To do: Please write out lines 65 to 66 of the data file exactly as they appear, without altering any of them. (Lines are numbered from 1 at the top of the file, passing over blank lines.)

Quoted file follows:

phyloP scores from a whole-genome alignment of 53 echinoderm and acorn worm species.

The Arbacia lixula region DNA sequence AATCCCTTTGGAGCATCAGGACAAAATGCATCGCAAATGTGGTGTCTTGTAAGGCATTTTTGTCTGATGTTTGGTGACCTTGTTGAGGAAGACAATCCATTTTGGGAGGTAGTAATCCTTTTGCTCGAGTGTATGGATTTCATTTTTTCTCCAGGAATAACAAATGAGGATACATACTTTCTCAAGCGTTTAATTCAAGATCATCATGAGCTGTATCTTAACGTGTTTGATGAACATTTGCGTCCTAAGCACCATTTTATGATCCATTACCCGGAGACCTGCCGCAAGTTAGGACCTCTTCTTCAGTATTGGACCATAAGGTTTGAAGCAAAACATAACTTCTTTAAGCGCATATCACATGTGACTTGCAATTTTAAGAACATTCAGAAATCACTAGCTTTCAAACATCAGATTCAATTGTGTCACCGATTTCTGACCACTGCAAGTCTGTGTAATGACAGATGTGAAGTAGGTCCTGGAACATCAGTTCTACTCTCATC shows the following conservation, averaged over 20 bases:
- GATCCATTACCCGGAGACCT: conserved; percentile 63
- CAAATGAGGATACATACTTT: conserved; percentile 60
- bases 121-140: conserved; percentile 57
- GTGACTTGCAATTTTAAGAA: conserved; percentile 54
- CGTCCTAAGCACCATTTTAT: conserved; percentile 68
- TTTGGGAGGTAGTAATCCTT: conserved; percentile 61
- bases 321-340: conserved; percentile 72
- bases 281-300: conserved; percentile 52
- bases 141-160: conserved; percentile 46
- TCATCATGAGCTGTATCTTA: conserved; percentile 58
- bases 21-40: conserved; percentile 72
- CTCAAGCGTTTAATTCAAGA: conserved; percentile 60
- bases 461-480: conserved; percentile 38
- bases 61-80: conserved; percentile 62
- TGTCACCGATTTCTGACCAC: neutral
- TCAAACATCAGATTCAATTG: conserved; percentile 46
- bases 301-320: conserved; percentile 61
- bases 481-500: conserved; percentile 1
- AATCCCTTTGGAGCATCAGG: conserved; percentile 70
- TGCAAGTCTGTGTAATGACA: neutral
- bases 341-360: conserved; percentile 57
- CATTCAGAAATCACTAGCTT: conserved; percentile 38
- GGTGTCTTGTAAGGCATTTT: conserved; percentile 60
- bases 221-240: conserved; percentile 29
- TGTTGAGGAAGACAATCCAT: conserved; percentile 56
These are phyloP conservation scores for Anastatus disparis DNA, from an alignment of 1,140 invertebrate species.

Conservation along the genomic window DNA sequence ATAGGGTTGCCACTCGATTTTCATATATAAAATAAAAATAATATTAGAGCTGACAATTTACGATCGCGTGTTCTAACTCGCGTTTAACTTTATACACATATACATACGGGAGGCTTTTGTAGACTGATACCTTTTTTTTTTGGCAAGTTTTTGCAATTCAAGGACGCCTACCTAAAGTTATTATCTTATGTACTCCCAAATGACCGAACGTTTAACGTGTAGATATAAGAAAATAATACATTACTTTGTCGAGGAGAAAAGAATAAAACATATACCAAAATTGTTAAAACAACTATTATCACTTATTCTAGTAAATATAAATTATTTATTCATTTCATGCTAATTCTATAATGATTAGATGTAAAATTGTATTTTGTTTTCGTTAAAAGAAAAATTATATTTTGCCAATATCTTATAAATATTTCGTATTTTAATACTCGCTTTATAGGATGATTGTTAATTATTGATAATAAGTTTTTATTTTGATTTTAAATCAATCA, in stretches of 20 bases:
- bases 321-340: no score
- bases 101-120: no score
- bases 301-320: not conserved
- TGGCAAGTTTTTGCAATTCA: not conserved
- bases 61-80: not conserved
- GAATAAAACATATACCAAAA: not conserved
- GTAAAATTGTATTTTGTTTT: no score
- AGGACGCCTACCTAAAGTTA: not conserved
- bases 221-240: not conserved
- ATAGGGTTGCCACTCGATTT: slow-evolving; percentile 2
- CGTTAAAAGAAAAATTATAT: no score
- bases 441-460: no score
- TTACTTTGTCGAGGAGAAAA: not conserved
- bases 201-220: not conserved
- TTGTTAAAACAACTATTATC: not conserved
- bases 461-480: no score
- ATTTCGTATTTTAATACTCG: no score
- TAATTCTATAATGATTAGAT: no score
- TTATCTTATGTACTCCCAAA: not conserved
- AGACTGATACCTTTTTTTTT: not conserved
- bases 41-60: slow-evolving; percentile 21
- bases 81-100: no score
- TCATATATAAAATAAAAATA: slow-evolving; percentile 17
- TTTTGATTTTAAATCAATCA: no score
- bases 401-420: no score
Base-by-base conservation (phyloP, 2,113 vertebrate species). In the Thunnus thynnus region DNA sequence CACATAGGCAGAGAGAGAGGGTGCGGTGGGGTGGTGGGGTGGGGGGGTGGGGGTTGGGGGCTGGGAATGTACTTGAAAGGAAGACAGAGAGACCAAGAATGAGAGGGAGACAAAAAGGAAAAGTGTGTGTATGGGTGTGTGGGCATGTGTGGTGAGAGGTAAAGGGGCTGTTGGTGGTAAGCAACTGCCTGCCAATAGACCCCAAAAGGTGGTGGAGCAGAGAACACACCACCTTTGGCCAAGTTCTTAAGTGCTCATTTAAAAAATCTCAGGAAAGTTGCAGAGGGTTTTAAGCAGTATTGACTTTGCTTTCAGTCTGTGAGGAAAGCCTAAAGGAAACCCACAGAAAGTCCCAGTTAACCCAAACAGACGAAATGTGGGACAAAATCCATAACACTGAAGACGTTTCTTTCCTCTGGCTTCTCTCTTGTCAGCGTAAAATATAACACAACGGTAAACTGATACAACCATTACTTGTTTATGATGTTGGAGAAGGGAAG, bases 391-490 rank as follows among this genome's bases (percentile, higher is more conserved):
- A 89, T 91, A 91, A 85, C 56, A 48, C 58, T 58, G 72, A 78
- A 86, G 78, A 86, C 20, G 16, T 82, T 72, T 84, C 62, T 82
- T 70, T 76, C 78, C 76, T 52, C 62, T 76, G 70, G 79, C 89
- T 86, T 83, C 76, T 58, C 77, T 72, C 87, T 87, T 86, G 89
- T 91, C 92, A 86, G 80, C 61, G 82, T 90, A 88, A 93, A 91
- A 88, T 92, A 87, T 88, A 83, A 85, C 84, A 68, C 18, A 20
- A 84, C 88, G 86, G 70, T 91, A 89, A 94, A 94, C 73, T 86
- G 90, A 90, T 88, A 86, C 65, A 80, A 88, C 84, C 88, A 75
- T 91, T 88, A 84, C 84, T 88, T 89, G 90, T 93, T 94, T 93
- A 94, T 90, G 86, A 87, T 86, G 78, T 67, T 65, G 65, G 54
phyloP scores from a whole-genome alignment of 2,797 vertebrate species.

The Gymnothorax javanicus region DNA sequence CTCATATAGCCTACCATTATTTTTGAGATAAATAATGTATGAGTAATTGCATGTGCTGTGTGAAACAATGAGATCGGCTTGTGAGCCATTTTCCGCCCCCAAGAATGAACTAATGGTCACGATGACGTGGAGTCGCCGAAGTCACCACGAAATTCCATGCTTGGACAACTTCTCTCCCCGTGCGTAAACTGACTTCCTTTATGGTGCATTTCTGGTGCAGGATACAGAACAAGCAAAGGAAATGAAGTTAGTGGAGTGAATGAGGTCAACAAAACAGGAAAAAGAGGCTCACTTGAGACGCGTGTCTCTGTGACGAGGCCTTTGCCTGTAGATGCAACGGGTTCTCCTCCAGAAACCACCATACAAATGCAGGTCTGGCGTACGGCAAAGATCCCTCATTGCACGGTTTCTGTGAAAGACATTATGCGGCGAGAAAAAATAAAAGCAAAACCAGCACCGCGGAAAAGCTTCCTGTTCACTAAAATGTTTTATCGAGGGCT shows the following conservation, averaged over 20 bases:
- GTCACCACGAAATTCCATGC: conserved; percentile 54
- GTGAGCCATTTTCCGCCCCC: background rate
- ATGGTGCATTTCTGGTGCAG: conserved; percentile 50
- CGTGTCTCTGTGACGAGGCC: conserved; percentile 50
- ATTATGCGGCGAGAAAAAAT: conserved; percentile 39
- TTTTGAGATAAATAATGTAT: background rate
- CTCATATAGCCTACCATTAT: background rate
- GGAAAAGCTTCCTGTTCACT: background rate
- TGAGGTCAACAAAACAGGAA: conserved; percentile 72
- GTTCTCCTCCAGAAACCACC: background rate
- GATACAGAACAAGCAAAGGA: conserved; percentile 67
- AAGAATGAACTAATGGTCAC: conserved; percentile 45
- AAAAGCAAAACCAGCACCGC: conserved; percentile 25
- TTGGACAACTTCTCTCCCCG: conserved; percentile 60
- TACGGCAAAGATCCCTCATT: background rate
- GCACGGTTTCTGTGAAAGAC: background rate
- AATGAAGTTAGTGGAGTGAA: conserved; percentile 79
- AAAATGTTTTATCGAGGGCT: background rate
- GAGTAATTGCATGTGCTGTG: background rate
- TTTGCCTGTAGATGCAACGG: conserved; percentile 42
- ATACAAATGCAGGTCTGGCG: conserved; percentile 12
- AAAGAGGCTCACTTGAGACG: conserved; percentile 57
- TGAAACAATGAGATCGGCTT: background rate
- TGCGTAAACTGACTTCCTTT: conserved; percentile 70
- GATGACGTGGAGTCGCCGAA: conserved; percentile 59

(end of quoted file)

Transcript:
- A 94, T 90, G 86, A 87, T 86, G 78, T 67, T 65, G 65, G 54
phyloP scores from a whole-genome alignment of 2,797 vertebrate species.